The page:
When asked what advice she has for artists, she responds, “They need to start on the marketing, and there are four dimensions to marketing: product, price, promotion, and distribution. They’ve got to balance all four of those. You’ve got to find a product that people are going to pay for. If you can figure out how to sell it yourself, you can make money at it.”

Bowls and spoons in Forest Green glaze and a bowl in the Destin Blue glaze

Bowls and spoons in Forest Green glaze and a bowl in the Destin Blue glaze

Still, she considers pottery “a good way to make a living. You have total control of your product. You don’t have to wait on anything from China. If something doesn’t sell, you can change it.”

Sharon Grimes doesn’t call herself an artist. A business woman and marketing pro, yes. “I might be more of a crafter,” she says. “I do put out those pieces that are single expressions, but that’s a small percentage of my line.” Making a handmade product not far from the dirt road where she grew up and seeing it fill a need in the market is what drives her.

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Dirt Roads Pottery signature on the back of a Mississippi platter

For more information, visit www.dirtroadspottery.com. Thank you to Sharon Grimes for permitting Mississippi Byways to reproduce images of her pottery and some of her photographs of the Dirt Roads Pottery studio compound.

Sources:

“Up from the Ashes.” The Carthaginian, April 7, 2011. http://www.dirtroadspottery.com/aboutus.html.

Berry, Abby. “Dirt Roads Pottery.” Today in Mississippi, October 2012. http://www.dirtroadspottery.com/aboutus.html.

Grimes, Sharon. Dirt Roads Pottery. http://www.dirtroadspottery.com/home.html.

Telephone interview by Beth Batton with Sharon Grimes, February 27, 2015.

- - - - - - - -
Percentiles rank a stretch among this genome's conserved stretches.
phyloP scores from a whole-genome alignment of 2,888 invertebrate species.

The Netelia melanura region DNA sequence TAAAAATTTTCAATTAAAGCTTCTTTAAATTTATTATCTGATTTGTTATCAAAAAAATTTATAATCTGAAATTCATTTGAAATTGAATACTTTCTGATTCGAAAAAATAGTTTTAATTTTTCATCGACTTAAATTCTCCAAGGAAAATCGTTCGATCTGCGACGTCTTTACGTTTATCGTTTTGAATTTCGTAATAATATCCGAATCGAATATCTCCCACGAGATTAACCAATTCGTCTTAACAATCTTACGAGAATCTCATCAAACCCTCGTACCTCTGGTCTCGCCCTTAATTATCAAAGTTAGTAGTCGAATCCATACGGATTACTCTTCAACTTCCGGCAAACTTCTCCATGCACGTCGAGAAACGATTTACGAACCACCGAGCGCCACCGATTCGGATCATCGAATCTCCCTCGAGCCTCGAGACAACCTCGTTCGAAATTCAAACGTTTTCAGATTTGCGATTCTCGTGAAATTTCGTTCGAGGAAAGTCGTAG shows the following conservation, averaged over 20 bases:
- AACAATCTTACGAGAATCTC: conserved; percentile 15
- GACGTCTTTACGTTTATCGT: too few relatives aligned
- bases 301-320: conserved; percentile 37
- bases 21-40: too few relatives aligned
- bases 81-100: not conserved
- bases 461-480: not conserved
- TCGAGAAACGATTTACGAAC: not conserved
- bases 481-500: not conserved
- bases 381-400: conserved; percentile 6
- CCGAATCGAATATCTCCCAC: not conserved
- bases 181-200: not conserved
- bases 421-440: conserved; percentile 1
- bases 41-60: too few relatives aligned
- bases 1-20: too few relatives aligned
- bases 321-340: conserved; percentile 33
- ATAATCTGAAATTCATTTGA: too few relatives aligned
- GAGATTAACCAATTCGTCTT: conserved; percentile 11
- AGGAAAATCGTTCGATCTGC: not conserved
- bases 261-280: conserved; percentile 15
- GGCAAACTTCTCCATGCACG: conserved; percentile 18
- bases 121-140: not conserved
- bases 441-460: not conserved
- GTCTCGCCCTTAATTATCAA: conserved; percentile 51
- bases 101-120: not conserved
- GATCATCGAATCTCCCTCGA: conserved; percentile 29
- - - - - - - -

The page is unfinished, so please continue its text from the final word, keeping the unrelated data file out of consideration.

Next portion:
E-mails from Sharon Grimes to Beth Batton, March 3 and 4, 2015.

Dirt Roads Pottery, part one

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Cats plus pottery plus a working studio off the beaten path (mine, at least) equals intrigue. Really, it was the cathedral window-looking decor on the side of a little red building and the sign, “Dirt Roads Pottery,” that made me turn around in the next church parking lot and double back to see what it was about and if an artist was there.

Showrooms at Dirt Roads Pottery, Highway 16, Edinburg, Mississippi (photograph courtesy of Dirt Roads Pottery)

Showrooms at Dirt Roads Pottery, Highway 16, Edinburg, Mississippi (photograph courtesy of Dirt Roads Pottery)

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Two neat and trim, red, wooden buildings are what you first see when you pull off Highway 16 in Edinburg, Mississippi, and into the gravel parking lot. A lounging cat or two lifts its head to stare at you. Potter Sharon Grimes (born 1957, Memphis, Tennessee) introduced me to Pumpkin and to Little Bit and told me I was welcomed to look around in the showroom and to take pictures.

Mississippi platter, red, swirls_750 pixelsThe newest building at Dirt Roads Pottery is the red showroom that caught my eye from Highway 16. Hundreds of glazed earthenware platters and bowls of various sizes with ruffled rims filled the shelves. There were also crosses on the shelves and ceramic spoons perched in the bowls. One of her glazes is as red as that crimson wax that people once dripped onto the back of their envelopes to seal them. Patterns are pressed into some of the platters.